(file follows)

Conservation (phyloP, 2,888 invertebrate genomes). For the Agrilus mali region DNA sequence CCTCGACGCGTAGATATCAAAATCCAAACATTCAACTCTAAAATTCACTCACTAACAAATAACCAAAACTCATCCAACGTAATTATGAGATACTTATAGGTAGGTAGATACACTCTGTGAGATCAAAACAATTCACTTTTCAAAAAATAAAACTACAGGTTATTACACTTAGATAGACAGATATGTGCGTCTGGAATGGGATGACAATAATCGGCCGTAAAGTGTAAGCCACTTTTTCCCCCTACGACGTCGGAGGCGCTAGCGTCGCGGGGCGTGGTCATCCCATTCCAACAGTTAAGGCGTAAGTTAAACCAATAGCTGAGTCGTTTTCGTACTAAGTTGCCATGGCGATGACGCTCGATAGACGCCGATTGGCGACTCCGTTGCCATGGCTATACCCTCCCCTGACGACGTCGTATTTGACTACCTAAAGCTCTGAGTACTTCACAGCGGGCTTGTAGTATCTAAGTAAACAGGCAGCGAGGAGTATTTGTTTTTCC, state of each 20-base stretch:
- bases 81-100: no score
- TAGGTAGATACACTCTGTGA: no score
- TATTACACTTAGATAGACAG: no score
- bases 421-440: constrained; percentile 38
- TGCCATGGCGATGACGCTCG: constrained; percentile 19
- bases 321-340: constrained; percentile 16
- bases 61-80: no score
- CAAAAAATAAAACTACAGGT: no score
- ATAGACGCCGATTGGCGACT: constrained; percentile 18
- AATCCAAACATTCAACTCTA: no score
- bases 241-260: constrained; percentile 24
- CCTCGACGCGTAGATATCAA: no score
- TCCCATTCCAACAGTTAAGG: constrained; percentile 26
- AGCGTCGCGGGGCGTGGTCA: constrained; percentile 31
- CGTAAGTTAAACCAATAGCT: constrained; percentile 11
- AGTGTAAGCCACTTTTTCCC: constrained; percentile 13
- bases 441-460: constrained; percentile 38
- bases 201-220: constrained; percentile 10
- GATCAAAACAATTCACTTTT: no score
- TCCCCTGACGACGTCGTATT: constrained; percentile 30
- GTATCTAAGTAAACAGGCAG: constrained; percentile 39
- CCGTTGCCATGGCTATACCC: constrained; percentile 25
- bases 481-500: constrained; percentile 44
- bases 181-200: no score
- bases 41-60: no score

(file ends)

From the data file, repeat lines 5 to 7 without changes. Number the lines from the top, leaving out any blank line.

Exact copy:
- bases 421-440: constrained; percentile 38
- TGCCATGGCGATGACGCTCG: constrained; percentile 19
- bases 321-340: constrained; percentile 16